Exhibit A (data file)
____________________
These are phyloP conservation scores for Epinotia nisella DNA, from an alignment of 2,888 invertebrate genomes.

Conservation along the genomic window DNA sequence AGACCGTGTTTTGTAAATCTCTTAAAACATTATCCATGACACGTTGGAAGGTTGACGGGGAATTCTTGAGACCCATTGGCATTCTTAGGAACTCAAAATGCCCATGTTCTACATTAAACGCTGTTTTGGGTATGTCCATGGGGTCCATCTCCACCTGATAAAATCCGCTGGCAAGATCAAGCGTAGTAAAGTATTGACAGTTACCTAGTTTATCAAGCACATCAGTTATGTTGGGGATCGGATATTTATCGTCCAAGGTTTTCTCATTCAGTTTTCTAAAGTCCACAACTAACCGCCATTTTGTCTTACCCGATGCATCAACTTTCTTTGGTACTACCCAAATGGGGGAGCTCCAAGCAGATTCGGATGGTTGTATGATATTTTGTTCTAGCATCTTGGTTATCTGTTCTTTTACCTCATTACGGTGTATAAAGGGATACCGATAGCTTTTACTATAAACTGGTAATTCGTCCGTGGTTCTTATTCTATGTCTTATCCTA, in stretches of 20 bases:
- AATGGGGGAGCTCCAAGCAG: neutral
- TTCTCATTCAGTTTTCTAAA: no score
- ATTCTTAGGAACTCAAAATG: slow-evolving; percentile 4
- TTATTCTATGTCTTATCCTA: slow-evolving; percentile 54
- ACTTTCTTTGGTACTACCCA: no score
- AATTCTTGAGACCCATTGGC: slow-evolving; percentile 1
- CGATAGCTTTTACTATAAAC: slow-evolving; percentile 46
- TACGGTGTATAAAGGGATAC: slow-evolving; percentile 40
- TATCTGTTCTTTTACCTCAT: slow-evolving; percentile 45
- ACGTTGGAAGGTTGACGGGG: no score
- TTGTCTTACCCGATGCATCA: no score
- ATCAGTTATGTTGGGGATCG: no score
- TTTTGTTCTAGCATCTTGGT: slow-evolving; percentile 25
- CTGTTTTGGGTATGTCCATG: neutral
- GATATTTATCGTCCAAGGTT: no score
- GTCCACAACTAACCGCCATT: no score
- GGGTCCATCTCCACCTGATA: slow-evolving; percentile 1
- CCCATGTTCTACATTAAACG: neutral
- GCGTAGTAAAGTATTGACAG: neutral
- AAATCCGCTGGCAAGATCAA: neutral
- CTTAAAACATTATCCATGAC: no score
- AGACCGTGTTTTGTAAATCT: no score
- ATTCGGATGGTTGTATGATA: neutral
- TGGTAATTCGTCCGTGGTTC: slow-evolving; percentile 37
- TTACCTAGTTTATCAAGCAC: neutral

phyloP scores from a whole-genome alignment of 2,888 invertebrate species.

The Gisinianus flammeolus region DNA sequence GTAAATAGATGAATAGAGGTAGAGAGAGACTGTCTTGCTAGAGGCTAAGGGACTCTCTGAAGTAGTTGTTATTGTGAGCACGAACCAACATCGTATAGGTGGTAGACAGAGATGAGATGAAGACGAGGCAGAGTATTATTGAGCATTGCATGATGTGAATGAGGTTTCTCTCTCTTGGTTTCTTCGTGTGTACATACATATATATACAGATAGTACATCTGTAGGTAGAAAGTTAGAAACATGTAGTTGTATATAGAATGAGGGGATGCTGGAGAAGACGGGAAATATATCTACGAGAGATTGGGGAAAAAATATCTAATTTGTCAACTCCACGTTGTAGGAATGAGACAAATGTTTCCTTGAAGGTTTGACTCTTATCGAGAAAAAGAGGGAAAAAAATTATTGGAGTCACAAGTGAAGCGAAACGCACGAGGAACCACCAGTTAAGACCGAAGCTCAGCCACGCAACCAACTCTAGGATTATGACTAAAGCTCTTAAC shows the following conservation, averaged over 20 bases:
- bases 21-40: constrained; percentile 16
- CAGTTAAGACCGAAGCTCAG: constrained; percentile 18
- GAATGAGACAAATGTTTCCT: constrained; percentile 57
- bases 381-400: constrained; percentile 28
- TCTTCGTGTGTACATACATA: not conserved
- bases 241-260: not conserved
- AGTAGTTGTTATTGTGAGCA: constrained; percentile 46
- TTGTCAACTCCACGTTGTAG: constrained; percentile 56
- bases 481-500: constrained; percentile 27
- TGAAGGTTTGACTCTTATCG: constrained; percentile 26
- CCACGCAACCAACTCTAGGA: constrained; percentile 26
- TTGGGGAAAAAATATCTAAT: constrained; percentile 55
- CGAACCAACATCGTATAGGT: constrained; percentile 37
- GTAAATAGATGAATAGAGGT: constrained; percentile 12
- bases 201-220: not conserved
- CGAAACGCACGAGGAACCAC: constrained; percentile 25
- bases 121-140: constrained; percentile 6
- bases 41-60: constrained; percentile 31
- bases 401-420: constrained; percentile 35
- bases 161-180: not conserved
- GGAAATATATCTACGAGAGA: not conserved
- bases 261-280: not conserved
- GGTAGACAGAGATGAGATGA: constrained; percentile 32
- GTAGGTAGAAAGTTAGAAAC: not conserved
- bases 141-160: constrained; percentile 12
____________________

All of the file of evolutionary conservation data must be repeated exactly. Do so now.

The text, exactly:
These are phyloP conservation scores for Epinotia nisella DNA, from an alignment of 2,888 invertebrate genomes.

Conservation along the genomic window DNA sequence AGACCGTGTTTTGTAAATCTCTTAAAACATTATCCATGACACGTTGGAAGGTTGACGGGGAATTCTTGAGACCCATTGGCATTCTTAGGAACTCAAAATGCCCATGTTCTACATTAAACGCTGTTTTGGGTATGTCCATGGGGTCCATCTCCACCTGATAAAATCCGCTGGCAAGATCAAGCGTAGTAAAGTATTGACAGTTACCTAGTTTATCAAGCACATCAGTTATGTTGGGGATCGGATATTTATCGTCCAAGGTTTTCTCATTCAGTTTTCTAAAGTCCACAACTAACCGCCATTTTGTCTTACCCGATGCATCAACTTTCTTTGGTACTACCCAAATGGGGGAGCTCCAAGCAGATTCGGATGGTTGTATGATATTTTGTTCTAGCATCTTGGTTATCTGTTCTTTTACCTCATTACGGTGTATAAAGGGATACCGATAGCTTTTACTATAAACTGGTAATTCGTCCGTGGTTCTTATTCTATGTCTTATCCTA, in stretches of 20 bases:
- AATGGGGGAGCTCCAAGCAG: neutral
- TTCTCATTCAGTTTTCTAAA: no score
- ATTCTTAGGAACTCAAAATG: slow-evolving; percentile 4
- TTATTCTATGTCTTATCCTA: slow-evolving; percentile 54
- ACTTTCTTTGGTACTACCCA: no score
- AATTCTTGAGACCCATTGGC: slow-evolving; percentile 1
- CGATAGCTTTTACTATAAAC: slow-evolving; percentile 46
- TACGGTGTATAAAGGGATAC: slow-evolving; percentile 40
- TATCTGTTCTTTTACCTCAT: slow-evolving; percentile 45
- ACGTTGGAAGGTTGACGGGG: no score
- TTGTCTTACCCGATGCATCA: no score
- ATCAGTTATGTTGGGGATCG: no score
- TTTTGTTCTAGCATCTTGGT: slow-evolving; percentile 25
- CTGTTTTGGGTATGTCCATG: neutral
- GATATTTATCGTCCAAGGTT: no score
- GTCCACAACTAACCGCCATT: no score
- GGGTCCATCTCCACCTGATA: slow-evolving; percentile 1
- CCCATGTTCTACATTAAACG: neutral
- GCGTAGTAAAGTATTGACAG: neutral
- AAATCCGCTGGCAAGATCAA: neutral
- CTTAAAACATTATCCATGAC: no score
- AGACCGTGTTTTGTAAATCT: no score
- ATTCGGATGGTTGTATGATA: neutral
- TGGTAATTCGTCCGTGGTTC: slow-evolving; percentile 37
- TTACCTAGTTTATCAAGCAC: neutral

phyloP scores from a whole-genome alignment of 2,888 invertebrate species.

The Gisinianus flammeolus region DNA sequence GTAAATAGATGAATAGAGGTAGAGAGAGACTGTCTTGCTAGAGGCTAAGGGACTCTCTGAAGTAGTTGTTATTGTGAGCACGAACCAACATCGTATAGGTGGTAGACAGAGATGAGATGAAGACGAGGCAGAGTATTATTGAGCATTGCATGATGTGAATGAGGTTTCTCTCTCTTGGTTTCTTCGTGTGTACATACATATATATACAGATAGTACATCTGTAGGTAGAAAGTTAGAAACATGTAGTTGTATATAGAATGAGGGGATGCTGGAGAAGACGGGAAATATATCTACGAGAGATTGGGGAAAAAATATCTAATTTGTCAACTCCACGTTGTAGGAATGAGACAAATGTTTCCTTGAAGGTTTGACTCTTATCGAGAAAAAGAGGGAAAAAAATTATTGGAGTCACAAGTGAAGCGAAACGCACGAGGAACCACCAGTTAAGACCGAAGCTCAGCCACGCAACCAACTCTAGGATTATGACTAAAGCTCTTAAC shows the following conservation, averaged over 20 bases:
- bases 21-40: constrained; percentile 16
- CAGTTAAGACCGAAGCTCAG: constrained; percentile 18
- GAATGAGACAAATGTTTCCT: constrained; percentile 57
- bases 381-400: constrained; percentile 28
- TCTTCGTGTGTACATACATA: not conserved
- bases 241-260: not conserved
- AGTAGTTGTTATTGTGAGCA: constrained; percentile 46
- TTGTCAACTCCACGTTGTAG: constrained; percentile 56
- bases 481-500: constrained; percentile 27
- TGAAGGTTTGACTCTTATCG: constrained; percentile 26
- CCACGCAACCAACTCTAGGA: constrained; percentile 26
- TTGGGGAAAAAATATCTAAT: constrained; percentile 55
- CGAACCAACATCGTATAGGT: constrained; percentile 37
- GTAAATAGATGAATAGAGGT: constrained; percentile 12
- bases 201-220: not conserved
- CGAAACGCACGAGGAACCAC: constrained; percentile 25
- bases 121-140: constrained; percentile 6
- bases 41-60: constrained; percentile 31
- bases 401-420: constrained; percentile 35
- bases 161-180: not conserved
- GGAAATATATCTACGAGAGA: not conserved
- bases 261-280: not conserved
- GGTAGACAGAGATGAGATGA: constrained; percentile 32
- GTAGGTAGAAAGTTAGAAAC: not conserved
- bases 141-160: constrained; percentile 12